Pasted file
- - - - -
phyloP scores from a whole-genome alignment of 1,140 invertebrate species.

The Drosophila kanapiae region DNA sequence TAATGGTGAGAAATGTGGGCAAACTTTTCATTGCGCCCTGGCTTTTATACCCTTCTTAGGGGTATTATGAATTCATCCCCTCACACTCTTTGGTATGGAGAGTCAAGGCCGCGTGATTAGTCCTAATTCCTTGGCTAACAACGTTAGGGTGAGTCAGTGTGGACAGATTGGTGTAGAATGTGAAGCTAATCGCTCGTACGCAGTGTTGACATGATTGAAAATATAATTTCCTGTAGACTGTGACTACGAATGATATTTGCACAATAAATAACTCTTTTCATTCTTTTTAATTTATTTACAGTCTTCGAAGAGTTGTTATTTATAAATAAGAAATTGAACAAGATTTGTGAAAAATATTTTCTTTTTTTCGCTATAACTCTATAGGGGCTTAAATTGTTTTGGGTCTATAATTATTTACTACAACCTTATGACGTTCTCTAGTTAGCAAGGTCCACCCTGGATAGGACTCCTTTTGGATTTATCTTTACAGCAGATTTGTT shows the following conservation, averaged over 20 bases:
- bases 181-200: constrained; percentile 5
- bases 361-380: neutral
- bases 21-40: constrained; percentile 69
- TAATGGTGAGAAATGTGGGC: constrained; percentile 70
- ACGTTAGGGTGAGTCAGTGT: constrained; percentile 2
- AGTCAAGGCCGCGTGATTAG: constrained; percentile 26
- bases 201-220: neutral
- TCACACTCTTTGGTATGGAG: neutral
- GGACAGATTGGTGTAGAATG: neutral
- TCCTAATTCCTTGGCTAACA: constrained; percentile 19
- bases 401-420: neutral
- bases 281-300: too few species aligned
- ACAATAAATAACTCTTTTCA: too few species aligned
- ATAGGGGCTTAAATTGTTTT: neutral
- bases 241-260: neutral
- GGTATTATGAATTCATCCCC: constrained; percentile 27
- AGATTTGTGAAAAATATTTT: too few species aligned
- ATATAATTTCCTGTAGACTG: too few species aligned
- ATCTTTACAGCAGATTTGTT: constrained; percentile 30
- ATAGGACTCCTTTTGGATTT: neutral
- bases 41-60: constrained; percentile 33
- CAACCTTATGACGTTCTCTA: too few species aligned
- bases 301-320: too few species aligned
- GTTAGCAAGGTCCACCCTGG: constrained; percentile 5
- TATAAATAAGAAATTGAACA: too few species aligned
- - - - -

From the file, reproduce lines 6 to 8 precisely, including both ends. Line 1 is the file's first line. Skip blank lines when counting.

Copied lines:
- TAATGGTGAGAAATGTGGGC: constrained; percentile 70
- ACGTTAGGGTGAGTCAGTGT: constrained; percentile 2
- AGTCAAGGCCGCGTGATTAG: constrained; percentile 26